/ Monday, September 30, 2013 / 1 Comment / ,

A Fool-Proof Guide to Laying Garden Paths

Paths are an essential part of any garden – they can break up broad spaces of open grass as well as providing the eye with an appealing point of reference that stops large lawns becoming visually overwhelming. They can also protect your lawn from wear and add a much needed splash of neutral colour to your garden.

Unfortunately, laying a brand new path can often be a daunting prospect if you don’t know exactly what you’re doing: It’s all too easy to run out of materials when don’t know the exact amount of ground that you’re covering, and there’s no counting the number of times that people have finished laying a path only to find that their expensive flagstones shift as soon as any significant weight is placed upon them.

To avoid pitfalls like this, it’s important to make sure that you carefully plan your project beforehand, and properly construct your path using the right materials.

You should always start by laying out a plan on squared paper and then marking the ground with pegs and string to make sure that you can accurately measure the exact area of your path. This will help to ensure that you know exactly how many square feet of flagstones you will need to buy, as well as ensuring that you know what the finished project will look like well in advance.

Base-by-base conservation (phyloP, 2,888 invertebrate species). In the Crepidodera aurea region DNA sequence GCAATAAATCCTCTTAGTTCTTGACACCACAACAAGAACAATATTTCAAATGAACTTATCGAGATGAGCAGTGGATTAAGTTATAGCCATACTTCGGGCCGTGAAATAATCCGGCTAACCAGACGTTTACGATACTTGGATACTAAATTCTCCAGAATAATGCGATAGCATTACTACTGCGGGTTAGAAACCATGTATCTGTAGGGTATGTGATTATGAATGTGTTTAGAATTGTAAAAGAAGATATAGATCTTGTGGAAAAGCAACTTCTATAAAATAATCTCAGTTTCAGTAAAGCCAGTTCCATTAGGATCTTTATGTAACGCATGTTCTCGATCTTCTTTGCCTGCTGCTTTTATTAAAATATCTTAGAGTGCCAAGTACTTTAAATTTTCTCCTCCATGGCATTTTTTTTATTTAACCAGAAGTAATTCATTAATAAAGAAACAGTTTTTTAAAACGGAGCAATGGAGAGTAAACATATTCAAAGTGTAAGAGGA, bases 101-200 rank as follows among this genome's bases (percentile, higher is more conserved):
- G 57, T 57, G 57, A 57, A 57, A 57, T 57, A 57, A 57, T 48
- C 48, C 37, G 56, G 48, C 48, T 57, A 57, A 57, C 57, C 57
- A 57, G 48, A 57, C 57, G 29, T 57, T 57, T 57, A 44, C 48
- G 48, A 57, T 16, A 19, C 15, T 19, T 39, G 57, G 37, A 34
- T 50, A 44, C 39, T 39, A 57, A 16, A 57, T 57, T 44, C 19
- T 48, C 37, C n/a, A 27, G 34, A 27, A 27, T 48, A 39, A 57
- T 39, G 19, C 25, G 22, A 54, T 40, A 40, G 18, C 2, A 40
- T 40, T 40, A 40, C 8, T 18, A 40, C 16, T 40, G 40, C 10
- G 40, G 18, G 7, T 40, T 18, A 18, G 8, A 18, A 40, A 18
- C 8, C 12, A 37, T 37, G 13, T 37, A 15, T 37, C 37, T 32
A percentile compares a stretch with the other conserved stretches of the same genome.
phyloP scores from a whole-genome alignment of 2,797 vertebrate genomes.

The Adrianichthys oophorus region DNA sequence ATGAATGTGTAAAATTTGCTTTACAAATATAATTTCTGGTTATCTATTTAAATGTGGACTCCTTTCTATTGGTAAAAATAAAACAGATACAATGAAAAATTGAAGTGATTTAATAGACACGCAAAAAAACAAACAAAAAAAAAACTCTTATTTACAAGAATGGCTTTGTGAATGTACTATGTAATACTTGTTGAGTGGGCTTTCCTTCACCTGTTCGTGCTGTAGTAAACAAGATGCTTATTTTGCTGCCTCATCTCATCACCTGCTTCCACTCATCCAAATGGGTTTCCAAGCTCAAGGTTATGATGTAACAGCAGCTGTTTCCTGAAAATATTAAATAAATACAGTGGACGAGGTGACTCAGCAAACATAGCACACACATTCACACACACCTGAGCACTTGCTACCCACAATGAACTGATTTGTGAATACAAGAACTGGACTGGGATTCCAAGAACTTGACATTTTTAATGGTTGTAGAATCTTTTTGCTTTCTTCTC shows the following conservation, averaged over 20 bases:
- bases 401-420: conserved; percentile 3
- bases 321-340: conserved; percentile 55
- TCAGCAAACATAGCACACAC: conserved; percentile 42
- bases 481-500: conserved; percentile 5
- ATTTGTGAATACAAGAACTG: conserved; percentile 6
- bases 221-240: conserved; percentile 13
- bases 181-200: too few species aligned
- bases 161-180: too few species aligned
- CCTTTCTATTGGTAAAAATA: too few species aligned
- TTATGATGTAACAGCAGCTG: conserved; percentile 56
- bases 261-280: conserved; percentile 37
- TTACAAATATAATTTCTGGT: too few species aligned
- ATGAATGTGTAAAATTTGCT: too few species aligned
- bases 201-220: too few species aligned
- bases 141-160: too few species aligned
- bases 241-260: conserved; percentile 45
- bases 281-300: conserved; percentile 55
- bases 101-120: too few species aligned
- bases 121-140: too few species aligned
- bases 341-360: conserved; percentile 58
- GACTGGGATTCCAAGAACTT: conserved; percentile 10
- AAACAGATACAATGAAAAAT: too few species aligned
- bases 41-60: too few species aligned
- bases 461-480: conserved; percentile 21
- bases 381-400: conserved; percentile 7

Once you have a good idea of exactly how much ground you intend to cover, you can then begin purchasing materials. Normally the materials that you will need include:

(1) Enough sand to cover the area required to a depth of one inch
(2) Paving stones (preferably made of the same high-quality stone that’s used by garden suppliers like Milford
(3) Mortar sand to fill any joints or gaps

As with all things, it is best be cautious here, and purchase enough excess building materials to allow for a 10% margin of error.

Once you have your materials to hand, and you’re path is nicely laid out, the rest is really very simple – just remove any existing sod with a flat shovel, lay down a solid inch of compacted sand, stamp it down and then begin laying your paving stones. The only thing that you’ll need to watch out for now, is that your sand doesn’t get damp before the stones go down, as this can significantly weaken the integrity of your path. Once all the slabs are down, just shovel mortar sand into the gaps to stop things shifting around, and then sit back and congratulate yourself on a job well done.

This article is contributed by Vickie Harrison.
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1 comment:

Sam said...

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